As promised, today I am providing my 2021 Summer Reading List.
It seems summer is to books what the end of the year is to movies, as publishers introduce a flood of their latest and greatest. I guess it’s because, with summer being the traditional vacation season, there is a presumption that readers are looking for something new to throw in their suitcases.
There are innumerable summer reading lists. As I have said before, reading is no different for me in summer than in any other time of year. But since I have this forum, I feel obligated to get on the bandwagon.
As is my custom, I’ll give you both fiction and non-fiction recommendations, three of the former and two of the latter.
Before I do that, I would again like to ask for reading suggestions from you (please.) I would also like to gauge your interest in a future reading challenge, a virtual “Home Page Book Club” if you will, in which we all read the same book and exchange thoughts and comments with each other. Let me know what you think!
On to today’s list:
“Sooley,” by John Grisham. As Grisham readers are aware, he is best known for his legal thrillers, gaining notoriety for “A Time to Kill,” “The Firm,” “The Client” and many others. But he occasionally steps outside that genre, as he has done with his latest, this time combining his love of sports with his talent for storytelling. This one follows the life of Samuel Sooleymon, a South Sudanese teenager who travels to the U.S. to play in a basketball tournament that showcases international talent. He ends up with a college scholarship and, thanks to coaches who come alongside him to help hone his skills, as well as his own fierce determination, ascends to superstardom. But he is torn between the pursuit of a sport he loves and the knowledge of his family in Sudan gravely affected by civil war. His desire is to go back to them or, even better, bring them to the U.S., both of which are highly unlikely. This is typical Grisham page-turning, and longtime fans will not be disappointed.
“West with Giraffes” by Lynda Rutledge. Based on real-life events, “West with Giraffes” chronicles the depression-era journey of one Woodrow Wilson Nickel, a 17-year-old who becomes an accidental cross-country chauffer for two giraffes who survived a hurricane while crossing the Atlantic. Teaming up with a curmudgeon who has a soft spot for the two he calls “darlings,” Nickel’s destination is the San Diego Zoo. While it took me about 50 pages to get into this one, and I doubted him ever reaching his goal, it was worth the effort to stick with this fascinating tale.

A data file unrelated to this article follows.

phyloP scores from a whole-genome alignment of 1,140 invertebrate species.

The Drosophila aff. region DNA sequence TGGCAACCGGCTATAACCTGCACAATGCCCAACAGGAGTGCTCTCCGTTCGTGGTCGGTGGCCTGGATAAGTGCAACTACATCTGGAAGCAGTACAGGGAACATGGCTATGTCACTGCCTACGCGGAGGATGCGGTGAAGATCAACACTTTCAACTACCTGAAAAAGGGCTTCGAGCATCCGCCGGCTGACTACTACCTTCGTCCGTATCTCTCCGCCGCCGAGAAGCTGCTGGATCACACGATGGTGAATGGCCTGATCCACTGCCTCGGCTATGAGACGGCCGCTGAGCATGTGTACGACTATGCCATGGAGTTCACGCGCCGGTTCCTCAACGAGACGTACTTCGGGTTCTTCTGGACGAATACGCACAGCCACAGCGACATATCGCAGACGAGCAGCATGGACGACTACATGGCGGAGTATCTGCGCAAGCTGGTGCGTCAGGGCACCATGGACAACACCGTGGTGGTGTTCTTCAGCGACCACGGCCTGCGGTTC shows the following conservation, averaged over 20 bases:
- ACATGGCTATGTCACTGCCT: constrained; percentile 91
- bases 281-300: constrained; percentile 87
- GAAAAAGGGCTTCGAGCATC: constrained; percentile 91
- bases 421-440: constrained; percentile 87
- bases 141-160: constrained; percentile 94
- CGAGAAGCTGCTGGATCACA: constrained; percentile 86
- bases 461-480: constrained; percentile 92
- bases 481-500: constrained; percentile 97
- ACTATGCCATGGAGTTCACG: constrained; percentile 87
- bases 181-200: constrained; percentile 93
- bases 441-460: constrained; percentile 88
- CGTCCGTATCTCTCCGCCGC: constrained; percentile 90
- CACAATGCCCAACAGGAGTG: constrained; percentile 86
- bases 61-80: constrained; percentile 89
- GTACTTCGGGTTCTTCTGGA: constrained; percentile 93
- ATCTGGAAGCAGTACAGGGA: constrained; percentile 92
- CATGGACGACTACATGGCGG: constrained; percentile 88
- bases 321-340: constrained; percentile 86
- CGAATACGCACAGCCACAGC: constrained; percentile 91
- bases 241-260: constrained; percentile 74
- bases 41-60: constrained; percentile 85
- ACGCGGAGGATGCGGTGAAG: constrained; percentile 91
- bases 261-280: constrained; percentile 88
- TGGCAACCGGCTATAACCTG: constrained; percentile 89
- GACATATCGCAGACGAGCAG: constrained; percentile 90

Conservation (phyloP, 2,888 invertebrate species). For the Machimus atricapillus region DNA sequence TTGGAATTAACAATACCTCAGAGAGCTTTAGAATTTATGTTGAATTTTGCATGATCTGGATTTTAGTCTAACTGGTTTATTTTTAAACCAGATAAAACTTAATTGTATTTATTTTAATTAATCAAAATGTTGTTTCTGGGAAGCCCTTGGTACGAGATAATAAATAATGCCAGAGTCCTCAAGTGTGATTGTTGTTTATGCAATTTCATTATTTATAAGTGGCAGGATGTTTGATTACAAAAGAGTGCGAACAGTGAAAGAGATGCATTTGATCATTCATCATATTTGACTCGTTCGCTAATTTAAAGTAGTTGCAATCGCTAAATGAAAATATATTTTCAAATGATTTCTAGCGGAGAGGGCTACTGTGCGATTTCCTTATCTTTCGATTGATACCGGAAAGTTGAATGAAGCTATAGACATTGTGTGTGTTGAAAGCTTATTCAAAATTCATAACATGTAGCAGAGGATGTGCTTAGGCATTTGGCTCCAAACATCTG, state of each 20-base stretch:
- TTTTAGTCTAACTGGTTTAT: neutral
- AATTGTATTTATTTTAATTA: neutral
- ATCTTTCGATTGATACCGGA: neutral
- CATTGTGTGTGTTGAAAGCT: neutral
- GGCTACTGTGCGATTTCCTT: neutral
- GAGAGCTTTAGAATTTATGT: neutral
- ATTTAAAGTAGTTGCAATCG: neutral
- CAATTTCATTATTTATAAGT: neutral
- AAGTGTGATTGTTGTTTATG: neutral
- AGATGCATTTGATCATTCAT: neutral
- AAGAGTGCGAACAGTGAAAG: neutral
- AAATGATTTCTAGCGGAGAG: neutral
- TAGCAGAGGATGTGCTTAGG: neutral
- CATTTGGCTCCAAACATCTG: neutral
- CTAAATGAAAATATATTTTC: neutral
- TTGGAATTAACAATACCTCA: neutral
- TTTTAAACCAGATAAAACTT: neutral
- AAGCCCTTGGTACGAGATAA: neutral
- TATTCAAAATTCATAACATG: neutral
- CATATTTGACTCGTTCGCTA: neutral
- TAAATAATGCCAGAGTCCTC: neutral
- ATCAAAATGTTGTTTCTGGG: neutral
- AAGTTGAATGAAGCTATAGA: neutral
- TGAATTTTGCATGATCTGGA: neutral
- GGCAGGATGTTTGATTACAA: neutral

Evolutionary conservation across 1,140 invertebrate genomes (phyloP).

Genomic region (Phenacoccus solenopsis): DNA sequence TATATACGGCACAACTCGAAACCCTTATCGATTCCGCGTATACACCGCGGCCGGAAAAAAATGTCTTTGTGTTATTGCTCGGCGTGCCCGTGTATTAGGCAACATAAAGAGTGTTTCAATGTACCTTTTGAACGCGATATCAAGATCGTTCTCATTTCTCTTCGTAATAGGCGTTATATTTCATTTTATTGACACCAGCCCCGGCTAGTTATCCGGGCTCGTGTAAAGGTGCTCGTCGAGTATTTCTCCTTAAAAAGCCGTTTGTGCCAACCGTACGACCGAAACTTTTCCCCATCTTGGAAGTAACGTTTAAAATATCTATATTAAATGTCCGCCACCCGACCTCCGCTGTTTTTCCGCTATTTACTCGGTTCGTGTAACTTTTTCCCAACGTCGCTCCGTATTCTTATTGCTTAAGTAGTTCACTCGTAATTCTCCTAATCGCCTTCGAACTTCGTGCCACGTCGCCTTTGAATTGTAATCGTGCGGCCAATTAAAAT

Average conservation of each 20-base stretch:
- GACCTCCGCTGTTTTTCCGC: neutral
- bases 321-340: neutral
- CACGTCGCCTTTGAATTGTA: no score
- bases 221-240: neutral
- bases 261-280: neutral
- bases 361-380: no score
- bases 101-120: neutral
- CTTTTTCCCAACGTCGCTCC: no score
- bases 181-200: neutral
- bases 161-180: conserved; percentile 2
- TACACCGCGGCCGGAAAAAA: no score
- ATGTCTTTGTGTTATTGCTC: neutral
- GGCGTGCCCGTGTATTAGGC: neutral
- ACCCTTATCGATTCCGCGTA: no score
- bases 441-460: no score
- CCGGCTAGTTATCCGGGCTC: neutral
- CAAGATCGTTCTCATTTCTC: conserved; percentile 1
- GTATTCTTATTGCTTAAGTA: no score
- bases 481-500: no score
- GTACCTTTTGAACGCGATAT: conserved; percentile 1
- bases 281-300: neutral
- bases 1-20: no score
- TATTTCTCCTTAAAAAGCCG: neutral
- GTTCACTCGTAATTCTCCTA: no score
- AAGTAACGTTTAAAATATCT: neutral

“The 100-Year-Old Man Who Climbed Out the Window and Disappeared,” by Jonas Jonasson. The main character, Alan Karlsson, in a nursing home about to have his 100th birthday, decides to skip out on his party and, as the title suggests, disappear. The reader soon learns Alan will not only have a remarkable journey as a centenarian, but has had some remarkable ones in the past, the descriptions of which are woven into the story. As I was reading, I thought of “A Man Called Ove” and “Forrest Gump.” It turns out I am in good company, as almost every online review I read made the same comparisons. (There is a sequel to this one I look forward to reading soon.)
“Between Two Kingdoms” by Suleika Jaouad. A few months ago, I saw the author interviewed on “CBS Sunday Morning” and was intrigued by her story. Diagnosed with leukemia just after graduating from college, Jaouad wrote about her treatment experience in a column for the New York Times, through which she made connections with a number of folks having similar experiences. After her final discharge, she embarked on a 100-day journey to meet some of them, with approximately the last third of the book detailing her trip. If you enjoy memoir, as I do, especially from someone with a unique perspective, I recommend “Between Two Kingdoms” for you.
“Faithful Presence: The Promise and the Peril of Faith in the Public Square,” by Bill Haslam. The former two-term Knoxville mayor and two-term Tennessee governor recounts how his faith guided him while in office, but also takes fellow Christians to task for too often letting their politics inform their faith rather than the other way around. If you’re a Republican looking for someone telling you what you want to hear, this one is not for you. As Haslam writes in Chapter Five, quoting former Tennessee Senator Howard Baker— for whom Haslam worked as an intern while he was in college— “Just remember, the other person just might be right.” But if you are interested in learning about the political process from someone who has been in the trenches, and his thoughts on how a person of faith can have an effective voice in that arena, “Faithful Presence” is definitely worth your time.
Bob McKinney is a longtime Brentwood resident, happy husband and proud father, father-in-law and grandfather. Email him at [email protected].